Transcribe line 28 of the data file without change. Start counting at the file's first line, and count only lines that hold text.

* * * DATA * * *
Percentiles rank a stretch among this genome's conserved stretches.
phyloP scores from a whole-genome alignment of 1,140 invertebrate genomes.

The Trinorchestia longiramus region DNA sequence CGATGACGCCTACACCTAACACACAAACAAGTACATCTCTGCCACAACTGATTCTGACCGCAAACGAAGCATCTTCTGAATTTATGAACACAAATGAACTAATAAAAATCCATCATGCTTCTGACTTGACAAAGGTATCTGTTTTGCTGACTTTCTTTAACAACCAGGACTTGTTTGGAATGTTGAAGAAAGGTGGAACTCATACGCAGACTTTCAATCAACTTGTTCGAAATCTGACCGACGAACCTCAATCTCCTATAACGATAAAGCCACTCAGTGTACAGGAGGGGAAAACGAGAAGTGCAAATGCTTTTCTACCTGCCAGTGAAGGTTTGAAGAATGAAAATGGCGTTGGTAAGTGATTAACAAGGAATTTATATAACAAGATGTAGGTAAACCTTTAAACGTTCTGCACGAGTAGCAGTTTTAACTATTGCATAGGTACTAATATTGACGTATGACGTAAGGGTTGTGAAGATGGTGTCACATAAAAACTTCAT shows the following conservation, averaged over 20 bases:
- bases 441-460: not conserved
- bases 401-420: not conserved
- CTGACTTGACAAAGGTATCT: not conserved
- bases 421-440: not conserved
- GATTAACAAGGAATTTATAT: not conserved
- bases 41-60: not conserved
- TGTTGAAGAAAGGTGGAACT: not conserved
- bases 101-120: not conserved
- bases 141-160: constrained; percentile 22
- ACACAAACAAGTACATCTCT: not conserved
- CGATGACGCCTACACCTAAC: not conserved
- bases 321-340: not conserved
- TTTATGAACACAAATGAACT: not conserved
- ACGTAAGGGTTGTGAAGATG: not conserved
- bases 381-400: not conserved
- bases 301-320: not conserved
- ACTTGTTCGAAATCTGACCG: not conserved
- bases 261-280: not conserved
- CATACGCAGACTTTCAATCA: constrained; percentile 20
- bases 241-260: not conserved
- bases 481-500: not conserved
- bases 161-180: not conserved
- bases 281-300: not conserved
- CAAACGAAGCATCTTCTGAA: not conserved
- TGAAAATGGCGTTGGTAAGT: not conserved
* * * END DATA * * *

- TGAAAATGGCGTTGGTAAGT: not conserved